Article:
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Kentucky basketball coach John Calipari says that freshman forward Jarred Vanderbilt is expected to miss the next three months after injuring his left foot in practice. The high school All-American sustained the injury during drill instruction on Friday. He’ll likely have surgery that will sideline him until January.

TENNIS

Bondarenko ends long title drought

Kateryna Bondarenko won her first WTA singles title in nine years by beating Timea Babos, 6-4, 6-4, in the final of the Tashkent Open in Uzbekistan . . . Unseeded Caroline Garcia won her first WTA title of the year, beating Ashleigh Barty, 6-7 (3-7), 7-6 (7-4), 6-2, in the Wuhan Open final in China.

SOCCER

Breakers fall to end NWSL campaign

The Boston Breakers dropped their NWSL season finale to Sky Blue FC, 4-3, at Jordan Field in Allston. Natasha Dowie scored twice for the Breakers (4-13-7) . . . Toronto FC clinched the Supporters’ Shield for MLS’s best record by beating the New York Red Bulls, 4-2. Justin Morrow had a hat trick for the hosts.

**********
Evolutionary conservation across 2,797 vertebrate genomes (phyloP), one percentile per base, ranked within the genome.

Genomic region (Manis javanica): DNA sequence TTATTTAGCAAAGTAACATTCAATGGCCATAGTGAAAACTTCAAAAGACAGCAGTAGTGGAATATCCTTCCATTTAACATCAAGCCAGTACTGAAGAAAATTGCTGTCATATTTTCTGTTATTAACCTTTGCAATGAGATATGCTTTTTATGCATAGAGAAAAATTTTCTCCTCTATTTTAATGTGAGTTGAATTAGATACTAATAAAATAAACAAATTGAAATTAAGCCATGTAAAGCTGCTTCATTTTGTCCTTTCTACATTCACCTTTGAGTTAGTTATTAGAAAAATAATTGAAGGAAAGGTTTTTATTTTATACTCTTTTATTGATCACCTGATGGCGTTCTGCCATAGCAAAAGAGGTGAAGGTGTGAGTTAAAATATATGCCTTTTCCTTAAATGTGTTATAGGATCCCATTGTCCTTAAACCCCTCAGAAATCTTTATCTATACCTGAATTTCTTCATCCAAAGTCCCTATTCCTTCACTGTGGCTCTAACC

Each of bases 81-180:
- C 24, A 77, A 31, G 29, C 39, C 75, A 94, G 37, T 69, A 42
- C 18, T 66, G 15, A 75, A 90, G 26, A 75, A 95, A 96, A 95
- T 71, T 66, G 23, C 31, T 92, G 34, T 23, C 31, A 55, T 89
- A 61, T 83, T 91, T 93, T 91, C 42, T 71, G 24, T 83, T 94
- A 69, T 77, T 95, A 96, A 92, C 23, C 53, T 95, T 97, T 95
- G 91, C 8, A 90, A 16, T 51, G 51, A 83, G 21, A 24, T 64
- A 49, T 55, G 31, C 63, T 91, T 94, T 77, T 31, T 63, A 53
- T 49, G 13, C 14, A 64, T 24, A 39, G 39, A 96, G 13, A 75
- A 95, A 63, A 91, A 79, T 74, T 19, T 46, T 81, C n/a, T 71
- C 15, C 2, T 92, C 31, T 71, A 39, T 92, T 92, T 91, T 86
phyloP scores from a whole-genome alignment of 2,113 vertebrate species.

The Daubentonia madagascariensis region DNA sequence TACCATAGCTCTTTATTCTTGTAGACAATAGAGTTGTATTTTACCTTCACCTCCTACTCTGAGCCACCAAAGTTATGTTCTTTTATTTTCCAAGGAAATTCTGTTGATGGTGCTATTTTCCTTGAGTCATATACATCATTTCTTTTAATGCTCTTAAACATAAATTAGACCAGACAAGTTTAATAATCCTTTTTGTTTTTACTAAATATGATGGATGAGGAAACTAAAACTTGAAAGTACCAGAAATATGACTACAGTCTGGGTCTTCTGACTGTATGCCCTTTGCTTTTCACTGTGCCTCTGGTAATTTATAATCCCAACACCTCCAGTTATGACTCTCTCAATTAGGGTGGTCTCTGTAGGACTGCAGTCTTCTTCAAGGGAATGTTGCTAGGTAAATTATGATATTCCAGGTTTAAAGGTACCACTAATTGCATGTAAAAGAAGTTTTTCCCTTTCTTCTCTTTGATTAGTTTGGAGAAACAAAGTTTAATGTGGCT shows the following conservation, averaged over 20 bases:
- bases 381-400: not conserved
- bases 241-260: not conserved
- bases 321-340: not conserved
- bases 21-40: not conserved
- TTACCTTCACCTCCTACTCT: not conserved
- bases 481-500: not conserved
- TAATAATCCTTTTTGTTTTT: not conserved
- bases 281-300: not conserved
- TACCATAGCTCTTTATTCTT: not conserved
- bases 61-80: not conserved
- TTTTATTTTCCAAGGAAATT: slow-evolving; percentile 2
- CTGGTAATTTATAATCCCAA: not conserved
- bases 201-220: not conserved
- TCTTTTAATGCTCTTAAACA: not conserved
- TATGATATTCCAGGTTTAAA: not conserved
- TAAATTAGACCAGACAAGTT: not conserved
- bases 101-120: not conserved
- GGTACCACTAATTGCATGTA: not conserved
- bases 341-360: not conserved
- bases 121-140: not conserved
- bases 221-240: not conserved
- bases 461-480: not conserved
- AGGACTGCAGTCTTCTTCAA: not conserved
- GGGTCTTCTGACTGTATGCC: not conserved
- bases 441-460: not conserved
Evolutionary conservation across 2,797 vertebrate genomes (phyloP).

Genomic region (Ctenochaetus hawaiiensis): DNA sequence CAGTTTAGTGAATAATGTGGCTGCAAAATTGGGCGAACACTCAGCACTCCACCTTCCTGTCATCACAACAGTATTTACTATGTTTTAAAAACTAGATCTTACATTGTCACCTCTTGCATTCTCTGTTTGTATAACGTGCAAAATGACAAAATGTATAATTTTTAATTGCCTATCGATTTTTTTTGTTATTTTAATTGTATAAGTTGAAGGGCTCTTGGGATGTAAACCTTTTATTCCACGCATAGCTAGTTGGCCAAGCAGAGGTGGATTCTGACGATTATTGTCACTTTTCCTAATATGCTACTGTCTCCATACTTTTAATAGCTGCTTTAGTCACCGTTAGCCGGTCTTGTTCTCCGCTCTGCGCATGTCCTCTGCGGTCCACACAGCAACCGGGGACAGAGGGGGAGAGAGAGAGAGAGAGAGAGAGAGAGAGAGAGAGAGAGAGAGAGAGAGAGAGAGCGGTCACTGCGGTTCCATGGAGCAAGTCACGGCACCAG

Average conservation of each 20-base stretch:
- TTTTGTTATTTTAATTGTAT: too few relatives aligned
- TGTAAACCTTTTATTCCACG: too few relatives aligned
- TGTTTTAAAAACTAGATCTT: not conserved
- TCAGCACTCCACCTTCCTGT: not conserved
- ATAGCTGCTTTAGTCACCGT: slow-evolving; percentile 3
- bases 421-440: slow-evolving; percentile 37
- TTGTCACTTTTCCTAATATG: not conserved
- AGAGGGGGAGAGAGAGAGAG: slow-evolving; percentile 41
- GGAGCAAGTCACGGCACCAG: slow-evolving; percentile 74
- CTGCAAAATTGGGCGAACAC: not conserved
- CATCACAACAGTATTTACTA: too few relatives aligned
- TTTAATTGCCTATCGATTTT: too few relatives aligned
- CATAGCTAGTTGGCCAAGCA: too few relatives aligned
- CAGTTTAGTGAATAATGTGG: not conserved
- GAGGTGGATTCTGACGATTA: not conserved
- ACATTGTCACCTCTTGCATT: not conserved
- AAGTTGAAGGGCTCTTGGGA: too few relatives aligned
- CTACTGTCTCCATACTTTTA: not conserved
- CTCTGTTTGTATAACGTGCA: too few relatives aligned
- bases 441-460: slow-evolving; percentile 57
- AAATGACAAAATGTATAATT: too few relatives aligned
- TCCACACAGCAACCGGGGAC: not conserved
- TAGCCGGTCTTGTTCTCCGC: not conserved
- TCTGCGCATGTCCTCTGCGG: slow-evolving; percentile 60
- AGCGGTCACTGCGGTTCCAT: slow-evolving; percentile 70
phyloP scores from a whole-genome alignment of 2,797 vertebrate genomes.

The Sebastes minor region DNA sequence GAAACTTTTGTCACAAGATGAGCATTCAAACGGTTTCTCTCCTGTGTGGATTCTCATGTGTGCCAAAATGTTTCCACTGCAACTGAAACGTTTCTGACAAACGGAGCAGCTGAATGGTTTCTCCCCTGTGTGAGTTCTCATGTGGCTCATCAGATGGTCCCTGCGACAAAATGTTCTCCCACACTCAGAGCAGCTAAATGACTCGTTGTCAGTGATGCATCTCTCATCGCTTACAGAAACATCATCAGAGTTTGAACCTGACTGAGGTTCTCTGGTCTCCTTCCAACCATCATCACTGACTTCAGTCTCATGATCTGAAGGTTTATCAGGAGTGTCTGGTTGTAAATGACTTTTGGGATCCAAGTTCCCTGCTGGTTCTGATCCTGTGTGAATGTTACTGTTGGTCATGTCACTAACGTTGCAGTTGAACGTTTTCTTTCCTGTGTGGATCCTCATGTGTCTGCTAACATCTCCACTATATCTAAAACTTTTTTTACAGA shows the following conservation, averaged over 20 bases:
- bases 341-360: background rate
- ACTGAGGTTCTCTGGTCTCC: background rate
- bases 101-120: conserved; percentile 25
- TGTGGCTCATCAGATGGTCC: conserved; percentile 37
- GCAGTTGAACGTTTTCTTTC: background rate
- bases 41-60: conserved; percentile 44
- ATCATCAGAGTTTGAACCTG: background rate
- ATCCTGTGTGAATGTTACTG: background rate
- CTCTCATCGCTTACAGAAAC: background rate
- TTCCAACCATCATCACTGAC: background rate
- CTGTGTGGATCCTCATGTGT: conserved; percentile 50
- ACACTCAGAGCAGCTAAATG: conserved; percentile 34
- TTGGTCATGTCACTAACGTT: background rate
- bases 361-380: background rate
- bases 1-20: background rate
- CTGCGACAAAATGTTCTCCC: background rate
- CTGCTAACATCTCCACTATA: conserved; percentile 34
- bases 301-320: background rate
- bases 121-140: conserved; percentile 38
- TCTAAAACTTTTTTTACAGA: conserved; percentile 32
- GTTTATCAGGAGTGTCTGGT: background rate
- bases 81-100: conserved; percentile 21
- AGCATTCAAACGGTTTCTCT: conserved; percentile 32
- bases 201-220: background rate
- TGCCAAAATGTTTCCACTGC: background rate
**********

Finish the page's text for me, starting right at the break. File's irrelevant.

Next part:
MISCELLANY

Suffolk’s live racing ends Sunday

Larkin, ridden by Luis Quinones and out of Godolphin Racing, won the feature allowance/optional claiming race by one length at Suffolk Downs. The track will conclude its live racing season on Sunday with nine races . . . Indians outfielder Michael Brantley was activated from the disabled list, and manager Terry Francona is considering placing him on Cleveland’s roster for the AL Division Series. Brantley had been sidelined since Aug. 9 with a sprained right ankle . . . Russia and China were among nine countries suspended from weightlifting for a year in an attempt to combat an epidemic of doping. The decision by the International Weightlifting Federation followed the retesting of anti-doping samples from the 2008 and 2012 Olympics. Countries with at least three doping offenses from those Olympics were suspended. Also suspended were Kazakhstan, Armenia, Azerbaijan, Belarus, Moldova, Turkey, and Ukraine . . . Lewis Hamilton took the pole for F1’s Malaysian Grand Prix.